The developers who two years ago seemed among Atlantic Beach's brightest hopes for redevelopment are now threatened with foreclosure on their beachfront properties, the latest in a public string of financial woes for the company.
Atlantic Beach Oceanfront and Seventh Street Properties, two companies run by brothers Matt and Frank "Buddy" Gadams, control almost an entire block of the town's beachscape, but were put on notice of impending proceedings Tuesday for a $9.5 million mortgage from 2006.
In June, an investigation by The Sun News found that the two companies owed the town $50,000 in unpaid, delinquent property taxes. Meanwhile, a downtown condominium tower begun by Buddy Gadams in Norfolk, Va., is mired in its own financial troubles.
"I hate to see anybody get foreclosed on," said Atlantic Beach Town Councilman Donnell Thompson. "But many times, someone's loss is someone else's fortune. If they can't get it worked out, certainly it's beachfront land, and very, very valuable."
Digital Access for only $0.99
For the most comprehensive local coverage, subscribe today.
The Gadamses did not return a call for comment Wednesday.
In 2006, the Gadams brothers signed a $9,560,000 mortgage with a group of South Florida lenders, including Coconut Grove Bank and Mellon United National Bank, according to records at the Horry County courthouse. Seann Tzouvelekas, the Greenville-based attorney for the lenders, declined to discuss details of the mortgage or the upcoming foreclosure action, but said the law gives lenders 20 days to begin foreclosure.
When the Gadams brothers, then known as Marathon Development, announced their purchase of the Atlantic Beach property in 2005, they were hailed as part of a vanguard seeking to revitalize the struggling town and praised for their historic renovations in coastal Virginia. No one developer controls all of an oceanfront block in Atlantic Beach, but Marathon assembled one of the largest collections of properties on the northern side of the beach.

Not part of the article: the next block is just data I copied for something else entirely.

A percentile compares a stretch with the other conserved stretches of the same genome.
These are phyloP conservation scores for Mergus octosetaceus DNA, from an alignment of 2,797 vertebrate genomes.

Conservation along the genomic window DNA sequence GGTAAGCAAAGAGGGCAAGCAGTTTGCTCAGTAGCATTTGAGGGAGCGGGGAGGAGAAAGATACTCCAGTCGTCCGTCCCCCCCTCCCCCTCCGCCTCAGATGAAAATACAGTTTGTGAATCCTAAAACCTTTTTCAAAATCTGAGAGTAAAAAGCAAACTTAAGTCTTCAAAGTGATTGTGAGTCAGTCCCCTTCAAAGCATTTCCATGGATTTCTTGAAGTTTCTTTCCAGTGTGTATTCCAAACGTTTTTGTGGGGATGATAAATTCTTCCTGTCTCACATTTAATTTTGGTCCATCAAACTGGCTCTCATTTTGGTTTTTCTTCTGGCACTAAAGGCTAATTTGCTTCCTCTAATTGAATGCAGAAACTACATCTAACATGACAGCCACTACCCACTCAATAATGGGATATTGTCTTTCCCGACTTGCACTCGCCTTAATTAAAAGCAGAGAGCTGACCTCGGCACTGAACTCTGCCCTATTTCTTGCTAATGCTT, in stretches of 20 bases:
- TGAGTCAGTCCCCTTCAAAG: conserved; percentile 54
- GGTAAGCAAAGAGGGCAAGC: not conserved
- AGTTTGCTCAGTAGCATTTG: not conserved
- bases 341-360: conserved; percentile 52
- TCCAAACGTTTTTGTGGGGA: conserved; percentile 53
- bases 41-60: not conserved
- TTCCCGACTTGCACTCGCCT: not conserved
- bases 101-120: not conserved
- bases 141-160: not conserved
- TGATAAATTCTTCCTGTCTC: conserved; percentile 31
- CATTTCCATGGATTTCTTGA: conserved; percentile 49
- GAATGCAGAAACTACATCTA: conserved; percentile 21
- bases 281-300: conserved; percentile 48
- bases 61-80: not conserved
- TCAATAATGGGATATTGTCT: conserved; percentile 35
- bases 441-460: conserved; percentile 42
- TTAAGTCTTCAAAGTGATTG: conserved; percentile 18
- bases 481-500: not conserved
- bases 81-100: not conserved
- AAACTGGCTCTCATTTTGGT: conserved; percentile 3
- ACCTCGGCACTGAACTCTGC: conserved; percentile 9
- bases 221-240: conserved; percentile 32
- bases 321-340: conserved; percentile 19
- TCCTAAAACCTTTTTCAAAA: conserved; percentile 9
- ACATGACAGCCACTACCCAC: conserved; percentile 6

Troubling signs for the project have been building through the year, as another Marathon project, the $180 million Granby Tower luxury condominium in Norfolk, fell victim to financial woes. Originally slated to be finished this year, the project remains a fenced-in lot, contractors say they haven't been paid and individual condo buyers are demanding refunds, according to articles in the Virginian-Pilot.
The company also neglected to pay its 2008 property taxes to Atlantic Beach, a sum of $50,000 for the 10 parcels it owns.
Mike Kelly, a member of one of the town's founding families that owns several parcels on the southern corner of the beach, lamented the news of the filing against Marathon.
"They had some promising ideas that would have been an asset to the community," Kelly said. "But they know their business. They just might be able to pull out of it."
Interim Town Manager Charles Williams said other developers have been inquiring about the beachfront land.
"I hope Marathon will be able to move their project along, but if not, there's substantial interest in the property," Williams said.
Thompson said he has known the Gadams brothers for several years through his own contracting business, but never had any formal dealings with them. The developers had been struggling recently to make the project work, Thompson said, but he was surprised to hear of Tuesday's filing.
"I wouldn't count the Marathon group out," Thompson said.